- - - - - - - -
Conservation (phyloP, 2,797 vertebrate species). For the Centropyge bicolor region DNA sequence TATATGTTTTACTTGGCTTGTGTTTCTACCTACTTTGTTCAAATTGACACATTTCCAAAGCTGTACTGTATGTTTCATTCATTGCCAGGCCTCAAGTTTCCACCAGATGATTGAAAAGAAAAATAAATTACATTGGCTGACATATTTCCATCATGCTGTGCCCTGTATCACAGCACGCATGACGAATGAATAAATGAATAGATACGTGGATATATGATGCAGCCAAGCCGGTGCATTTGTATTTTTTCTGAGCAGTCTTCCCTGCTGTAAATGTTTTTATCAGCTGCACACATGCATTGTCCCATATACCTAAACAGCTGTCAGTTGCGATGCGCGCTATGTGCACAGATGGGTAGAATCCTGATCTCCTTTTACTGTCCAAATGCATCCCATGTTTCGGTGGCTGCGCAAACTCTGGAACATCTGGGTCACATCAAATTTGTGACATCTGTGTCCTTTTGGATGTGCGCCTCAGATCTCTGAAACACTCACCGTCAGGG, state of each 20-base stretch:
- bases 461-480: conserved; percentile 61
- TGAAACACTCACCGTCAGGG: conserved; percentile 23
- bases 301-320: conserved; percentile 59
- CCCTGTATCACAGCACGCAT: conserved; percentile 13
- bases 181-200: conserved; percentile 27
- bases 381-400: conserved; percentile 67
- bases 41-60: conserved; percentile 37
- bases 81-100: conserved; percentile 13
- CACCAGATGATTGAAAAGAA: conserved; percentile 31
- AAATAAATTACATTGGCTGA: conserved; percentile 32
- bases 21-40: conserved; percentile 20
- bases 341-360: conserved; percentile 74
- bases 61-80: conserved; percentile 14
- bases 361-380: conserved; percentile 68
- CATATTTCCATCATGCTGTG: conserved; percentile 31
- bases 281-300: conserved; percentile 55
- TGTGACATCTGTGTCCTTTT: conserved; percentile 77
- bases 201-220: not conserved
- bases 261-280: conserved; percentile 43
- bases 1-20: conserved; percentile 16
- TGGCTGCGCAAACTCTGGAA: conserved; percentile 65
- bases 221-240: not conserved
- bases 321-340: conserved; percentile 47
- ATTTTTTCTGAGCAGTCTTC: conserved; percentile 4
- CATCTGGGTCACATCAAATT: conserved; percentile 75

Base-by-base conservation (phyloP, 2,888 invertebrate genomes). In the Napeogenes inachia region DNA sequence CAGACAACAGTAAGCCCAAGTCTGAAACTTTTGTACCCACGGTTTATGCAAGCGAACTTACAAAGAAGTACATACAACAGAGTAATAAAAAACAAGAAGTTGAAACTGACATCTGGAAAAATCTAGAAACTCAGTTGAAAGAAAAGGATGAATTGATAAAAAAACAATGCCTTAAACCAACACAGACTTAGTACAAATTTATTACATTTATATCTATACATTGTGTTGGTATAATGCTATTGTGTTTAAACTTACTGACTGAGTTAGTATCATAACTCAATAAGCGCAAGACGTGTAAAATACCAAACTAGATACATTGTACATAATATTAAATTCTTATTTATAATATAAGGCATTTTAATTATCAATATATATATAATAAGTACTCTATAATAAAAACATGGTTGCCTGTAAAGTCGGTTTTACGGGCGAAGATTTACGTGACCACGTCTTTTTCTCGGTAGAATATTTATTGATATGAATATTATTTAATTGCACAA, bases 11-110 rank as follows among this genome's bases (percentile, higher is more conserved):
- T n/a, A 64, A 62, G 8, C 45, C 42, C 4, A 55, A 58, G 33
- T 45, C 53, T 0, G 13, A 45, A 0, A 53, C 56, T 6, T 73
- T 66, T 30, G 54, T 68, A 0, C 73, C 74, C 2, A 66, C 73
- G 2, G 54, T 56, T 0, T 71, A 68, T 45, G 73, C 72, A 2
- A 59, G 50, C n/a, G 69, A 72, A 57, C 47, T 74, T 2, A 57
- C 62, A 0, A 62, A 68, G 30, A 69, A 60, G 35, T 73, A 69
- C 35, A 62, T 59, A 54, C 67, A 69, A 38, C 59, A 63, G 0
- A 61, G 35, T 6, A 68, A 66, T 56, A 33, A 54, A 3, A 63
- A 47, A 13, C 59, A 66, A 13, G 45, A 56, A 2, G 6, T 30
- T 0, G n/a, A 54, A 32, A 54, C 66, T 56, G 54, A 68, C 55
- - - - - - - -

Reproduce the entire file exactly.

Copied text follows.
Conservation (phyloP, 2,797 vertebrate species). For the Centropyge bicolor region DNA sequence TATATGTTTTACTTGGCTTGTGTTTCTACCTACTTTGTTCAAATTGACACATTTCCAAAGCTGTACTGTATGTTTCATTCATTGCCAGGCCTCAAGTTTCCACCAGATGATTGAAAAGAAAAATAAATTACATTGGCTGACATATTTCCATCATGCTGTGCCCTGTATCACAGCACGCATGACGAATGAATAAATGAATAGATACGTGGATATATGATGCAGCCAAGCCGGTGCATTTGTATTTTTTCTGAGCAGTCTTCCCTGCTGTAAATGTTTTTATCAGCTGCACACATGCATTGTCCCATATACCTAAACAGCTGTCAGTTGCGATGCGCGCTATGTGCACAGATGGGTAGAATCCTGATCTCCTTTTACTGTCCAAATGCATCCCATGTTTCGGTGGCTGCGCAAACTCTGGAACATCTGGGTCACATCAAATTTGTGACATCTGTGTCCTTTTGGATGTGCGCCTCAGATCTCTGAAACACTCACCGTCAGGG, state of each 20-base stretch:
- bases 461-480: conserved; percentile 61
- TGAAACACTCACCGTCAGGG: conserved; percentile 23
- bases 301-320: conserved; percentile 59
- CCCTGTATCACAGCACGCAT: conserved; percentile 13
- bases 181-200: conserved; percentile 27
- bases 381-400: conserved; percentile 67
- bases 41-60: conserved; percentile 37
- bases 81-100: conserved; percentile 13
- CACCAGATGATTGAAAAGAA: conserved; percentile 31
- AAATAAATTACATTGGCTGA: conserved; percentile 32
- bases 21-40: conserved; percentile 20
- bases 341-360: conserved; percentile 74
- bases 61-80: conserved; percentile 14
- bases 361-380: conserved; percentile 68
- CATATTTCCATCATGCTGTG: conserved; percentile 31
- bases 281-300: conserved; percentile 55
- TGTGACATCTGTGTCCTTTT: conserved; percentile 77
- bases 201-220: not conserved
- bases 261-280: conserved; percentile 43
- bases 1-20: conserved; percentile 16
- TGGCTGCGCAAACTCTGGAA: conserved; percentile 65
- bases 221-240: not conserved
- bases 321-340: conserved; percentile 47
- ATTTTTTCTGAGCAGTCTTC: conserved; percentile 4
- CATCTGGGTCACATCAAATT: conserved; percentile 75

Base-by-base conservation (phyloP, 2,888 invertebrate genomes). In the Napeogenes inachia region DNA sequence CAGACAACAGTAAGCCCAAGTCTGAAACTTTTGTACCCACGGTTTATGCAAGCGAACTTACAAAGAAGTACATACAACAGAGTAATAAAAAACAAGAAGTTGAAACTGACATCTGGAAAAATCTAGAAACTCAGTTGAAAGAAAAGGATGAATTGATAAAAAAACAATGCCTTAAACCAACACAGACTTAGTACAAATTTATTACATTTATATCTATACATTGTGTTGGTATAATGCTATTGTGTTTAAACTTACTGACTGAGTTAGTATCATAACTCAATAAGCGCAAGACGTGTAAAATACCAAACTAGATACATTGTACATAATATTAAATTCTTATTTATAATATAAGGCATTTTAATTATCAATATATATATAATAAGTACTCTATAATAAAAACATGGTTGCCTGTAAAGTCGGTTTTACGGGCGAAGATTTACGTGACCACGTCTTTTTCTCGGTAGAATATTTATTGATATGAATATTATTTAATTGCACAA, bases 11-110 rank as follows among this genome's bases (percentile, higher is more conserved):
- T n/a, A 64, A 62, G 8, C 45, C 42, C 4, A 55, A 58, G 33
- T 45, C 53, T 0, G 13, A 45, A 0, A 53, C 56, T 6, T 73
- T 66, T 30, G 54, T 68, A 0, C 73, C 74, C 2, A 66, C 73
- G 2, G 54, T 56, T 0, T 71, A 68, T 45, G 73, C 72, A 2
- A 59, G 50, C n/a, G 69, A 72, A 57, C 47, T 74, T 2, A 57
- C 62, A 0, A 62, A 68, G 30, A 69, A 60, G 35, T 73, A 69
- C 35, A 62, T 59, A 54, C 67, A 69, A 38, C 59, A 63, G 0
- A 61, G 35, T 6, A 68, A 66, T 56, A 33, A 54, A 3, A 63
- A 47, A 13, C 59, A 66, A 13, G 45, A 56, A 2, G 6, T 30
- T 0, G n/a, A 54, A 32, A 54, C 66, T 56, G 54, A 68, C 55